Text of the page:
Saturday 10 September 2016 11:53 am

Syria crisis: US and Russia reach truce deal and plan to tackle Isis with joint airstrikes

The US and Russia have reached a breakthrough deal on Syria's peace process that will begin with a nationwide "cessation of hostilities" from sundown on Monday. 

The two countries, who have been at odds with one another over the five-year conflict and backed opposite sides, have agreed to launch coordinated air strikes against Isis and other jihadist groups.

If the truce is successful, Russia and the US will begin seven days of preparation work to set up a "joint implementation centre", where they will share information to calculate which opposition groups are in charge of which areas in the war-torn country. 

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US Secretary of State John Kerry and Sergei Lavrov, his Russian counterpart, announced the detailed plan today after long talks between the pair in Geneva. The latest discussions followed several attempts to pin down a deal over the last two weeks.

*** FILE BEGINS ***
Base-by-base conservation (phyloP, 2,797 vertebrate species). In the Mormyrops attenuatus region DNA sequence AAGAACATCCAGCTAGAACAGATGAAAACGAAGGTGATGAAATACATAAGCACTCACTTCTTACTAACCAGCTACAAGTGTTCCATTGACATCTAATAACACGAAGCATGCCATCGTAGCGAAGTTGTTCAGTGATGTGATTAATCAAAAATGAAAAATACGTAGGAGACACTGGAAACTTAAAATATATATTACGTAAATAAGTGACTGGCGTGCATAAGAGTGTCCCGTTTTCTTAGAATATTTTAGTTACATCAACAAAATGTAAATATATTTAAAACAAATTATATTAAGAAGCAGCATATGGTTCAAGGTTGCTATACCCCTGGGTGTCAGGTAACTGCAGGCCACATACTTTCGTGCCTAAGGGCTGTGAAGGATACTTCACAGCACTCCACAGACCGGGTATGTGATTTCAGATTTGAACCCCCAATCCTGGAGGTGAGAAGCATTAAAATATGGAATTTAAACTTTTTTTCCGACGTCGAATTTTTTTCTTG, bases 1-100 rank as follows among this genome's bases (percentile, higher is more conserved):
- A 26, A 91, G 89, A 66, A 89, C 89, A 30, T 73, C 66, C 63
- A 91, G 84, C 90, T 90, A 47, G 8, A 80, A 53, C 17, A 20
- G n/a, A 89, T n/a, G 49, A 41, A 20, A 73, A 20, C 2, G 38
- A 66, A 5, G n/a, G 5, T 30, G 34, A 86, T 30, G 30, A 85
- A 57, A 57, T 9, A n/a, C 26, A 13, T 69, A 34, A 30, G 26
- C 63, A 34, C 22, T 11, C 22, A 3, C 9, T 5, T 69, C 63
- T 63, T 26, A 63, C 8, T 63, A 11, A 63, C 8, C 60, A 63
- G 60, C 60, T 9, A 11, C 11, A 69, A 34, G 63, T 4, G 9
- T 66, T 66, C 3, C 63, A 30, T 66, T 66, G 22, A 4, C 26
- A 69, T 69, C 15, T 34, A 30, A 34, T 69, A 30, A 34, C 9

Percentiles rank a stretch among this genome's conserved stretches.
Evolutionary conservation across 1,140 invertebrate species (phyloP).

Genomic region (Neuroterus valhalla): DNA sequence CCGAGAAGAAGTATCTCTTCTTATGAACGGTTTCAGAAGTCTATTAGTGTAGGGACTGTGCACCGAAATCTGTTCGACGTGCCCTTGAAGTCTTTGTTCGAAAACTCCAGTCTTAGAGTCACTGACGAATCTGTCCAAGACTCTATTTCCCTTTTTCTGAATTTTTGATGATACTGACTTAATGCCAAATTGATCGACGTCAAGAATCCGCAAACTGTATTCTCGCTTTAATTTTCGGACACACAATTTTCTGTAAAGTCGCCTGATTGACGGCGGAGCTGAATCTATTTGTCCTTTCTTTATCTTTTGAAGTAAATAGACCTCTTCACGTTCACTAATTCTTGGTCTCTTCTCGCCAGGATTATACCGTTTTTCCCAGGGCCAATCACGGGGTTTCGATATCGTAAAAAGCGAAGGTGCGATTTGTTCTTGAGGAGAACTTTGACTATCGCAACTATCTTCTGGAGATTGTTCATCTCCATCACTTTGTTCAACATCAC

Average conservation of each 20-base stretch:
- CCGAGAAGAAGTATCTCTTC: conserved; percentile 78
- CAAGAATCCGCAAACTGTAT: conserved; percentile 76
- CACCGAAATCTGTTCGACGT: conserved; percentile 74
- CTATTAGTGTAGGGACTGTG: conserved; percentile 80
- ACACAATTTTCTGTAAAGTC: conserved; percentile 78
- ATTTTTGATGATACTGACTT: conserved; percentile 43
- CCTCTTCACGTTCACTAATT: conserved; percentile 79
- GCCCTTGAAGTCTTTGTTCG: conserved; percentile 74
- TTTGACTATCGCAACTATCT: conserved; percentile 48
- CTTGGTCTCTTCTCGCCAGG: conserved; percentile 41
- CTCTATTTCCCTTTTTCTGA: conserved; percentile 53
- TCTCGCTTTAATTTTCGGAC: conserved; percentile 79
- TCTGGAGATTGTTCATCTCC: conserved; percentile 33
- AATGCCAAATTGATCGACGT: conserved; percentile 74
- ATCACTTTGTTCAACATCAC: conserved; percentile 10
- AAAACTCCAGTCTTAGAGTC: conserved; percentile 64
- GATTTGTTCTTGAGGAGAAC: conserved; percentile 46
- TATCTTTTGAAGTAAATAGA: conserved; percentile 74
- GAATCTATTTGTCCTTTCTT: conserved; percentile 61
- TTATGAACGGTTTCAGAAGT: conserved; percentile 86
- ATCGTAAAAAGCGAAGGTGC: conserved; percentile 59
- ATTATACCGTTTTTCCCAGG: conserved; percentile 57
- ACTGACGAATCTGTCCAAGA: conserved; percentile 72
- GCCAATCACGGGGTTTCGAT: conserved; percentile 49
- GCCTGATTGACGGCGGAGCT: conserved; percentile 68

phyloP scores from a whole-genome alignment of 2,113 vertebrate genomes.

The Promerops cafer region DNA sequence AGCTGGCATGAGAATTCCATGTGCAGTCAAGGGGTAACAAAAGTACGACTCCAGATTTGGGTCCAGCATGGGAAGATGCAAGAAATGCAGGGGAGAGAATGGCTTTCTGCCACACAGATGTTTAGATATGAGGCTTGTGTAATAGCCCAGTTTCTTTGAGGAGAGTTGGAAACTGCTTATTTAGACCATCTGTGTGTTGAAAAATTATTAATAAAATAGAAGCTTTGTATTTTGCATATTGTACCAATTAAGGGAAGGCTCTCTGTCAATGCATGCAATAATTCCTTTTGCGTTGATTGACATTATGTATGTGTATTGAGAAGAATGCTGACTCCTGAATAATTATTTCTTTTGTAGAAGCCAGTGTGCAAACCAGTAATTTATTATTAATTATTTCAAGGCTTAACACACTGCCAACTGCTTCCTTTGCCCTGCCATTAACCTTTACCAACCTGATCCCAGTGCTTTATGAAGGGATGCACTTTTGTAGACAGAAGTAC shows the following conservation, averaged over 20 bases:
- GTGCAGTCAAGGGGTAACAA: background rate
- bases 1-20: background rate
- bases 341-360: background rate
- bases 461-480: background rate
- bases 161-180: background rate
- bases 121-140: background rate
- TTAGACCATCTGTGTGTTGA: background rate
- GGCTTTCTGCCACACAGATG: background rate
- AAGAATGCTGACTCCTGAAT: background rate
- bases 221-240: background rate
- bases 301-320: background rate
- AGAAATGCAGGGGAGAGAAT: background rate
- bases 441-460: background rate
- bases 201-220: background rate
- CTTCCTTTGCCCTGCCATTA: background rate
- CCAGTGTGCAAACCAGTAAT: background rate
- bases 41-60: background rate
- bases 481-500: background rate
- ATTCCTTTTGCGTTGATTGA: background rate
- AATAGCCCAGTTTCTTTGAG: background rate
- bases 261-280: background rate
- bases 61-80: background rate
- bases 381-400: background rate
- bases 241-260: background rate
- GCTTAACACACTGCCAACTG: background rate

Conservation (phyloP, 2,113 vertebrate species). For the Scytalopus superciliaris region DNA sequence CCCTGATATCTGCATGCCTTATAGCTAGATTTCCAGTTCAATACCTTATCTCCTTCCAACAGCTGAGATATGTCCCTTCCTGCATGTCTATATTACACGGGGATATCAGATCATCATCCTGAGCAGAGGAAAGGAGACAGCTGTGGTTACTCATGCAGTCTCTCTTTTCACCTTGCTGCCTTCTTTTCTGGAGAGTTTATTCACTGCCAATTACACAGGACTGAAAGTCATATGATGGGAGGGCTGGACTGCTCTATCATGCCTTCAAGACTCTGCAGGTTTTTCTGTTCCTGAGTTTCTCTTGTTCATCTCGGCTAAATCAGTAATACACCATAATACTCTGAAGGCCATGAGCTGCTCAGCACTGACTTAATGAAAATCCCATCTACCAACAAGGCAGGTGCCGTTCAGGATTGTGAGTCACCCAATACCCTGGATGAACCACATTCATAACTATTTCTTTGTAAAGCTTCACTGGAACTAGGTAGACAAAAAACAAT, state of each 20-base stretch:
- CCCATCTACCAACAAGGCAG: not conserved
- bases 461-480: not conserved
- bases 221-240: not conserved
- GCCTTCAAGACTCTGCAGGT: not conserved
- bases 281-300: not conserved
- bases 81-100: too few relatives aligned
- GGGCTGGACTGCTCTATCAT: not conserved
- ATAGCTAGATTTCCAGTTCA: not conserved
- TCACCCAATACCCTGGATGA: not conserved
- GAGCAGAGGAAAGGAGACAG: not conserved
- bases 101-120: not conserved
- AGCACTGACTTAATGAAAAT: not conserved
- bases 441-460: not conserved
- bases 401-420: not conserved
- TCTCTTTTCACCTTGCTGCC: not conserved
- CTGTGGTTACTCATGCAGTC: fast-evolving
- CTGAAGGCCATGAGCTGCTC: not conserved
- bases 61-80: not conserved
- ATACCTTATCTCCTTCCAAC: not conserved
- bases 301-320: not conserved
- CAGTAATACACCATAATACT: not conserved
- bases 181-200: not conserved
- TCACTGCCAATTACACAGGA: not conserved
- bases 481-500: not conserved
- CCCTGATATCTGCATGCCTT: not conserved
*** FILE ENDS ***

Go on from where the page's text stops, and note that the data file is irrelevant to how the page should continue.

However, Kerry has said the joint plan will also require all sides in the conflict, including Bashar al-Assad's regime and opposition groups, "to meet their obligations".

"Today, Sergei Lavrov and I, on behalf of our presidents and our countries, call on every Syrian stakeholder to support the plan that the United States and Russia have reached to… bring this catastrophic conflict to the quickest possible end through a political process," Kerry told a news conference. 

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"The plan is more prescriptive and far-reaching than any proposal to date and, if implemented by all sides, could allow political negotiations to take place on Syria's future," he added.

Assad's regime will need to agree not to send Syrian military planes into combat missions in an agreed area, while Russian-backed government forces and opposition groups – supported by Gulf states and the US – will need to halt fighting for an unspecified amount of time as a confidence building measure, Reuters reported. 

The deal will also allow for improved humanitarian access and, if successful, should enable humanitarian organisations to re-enter hard-to-reach areas such as Aleppo.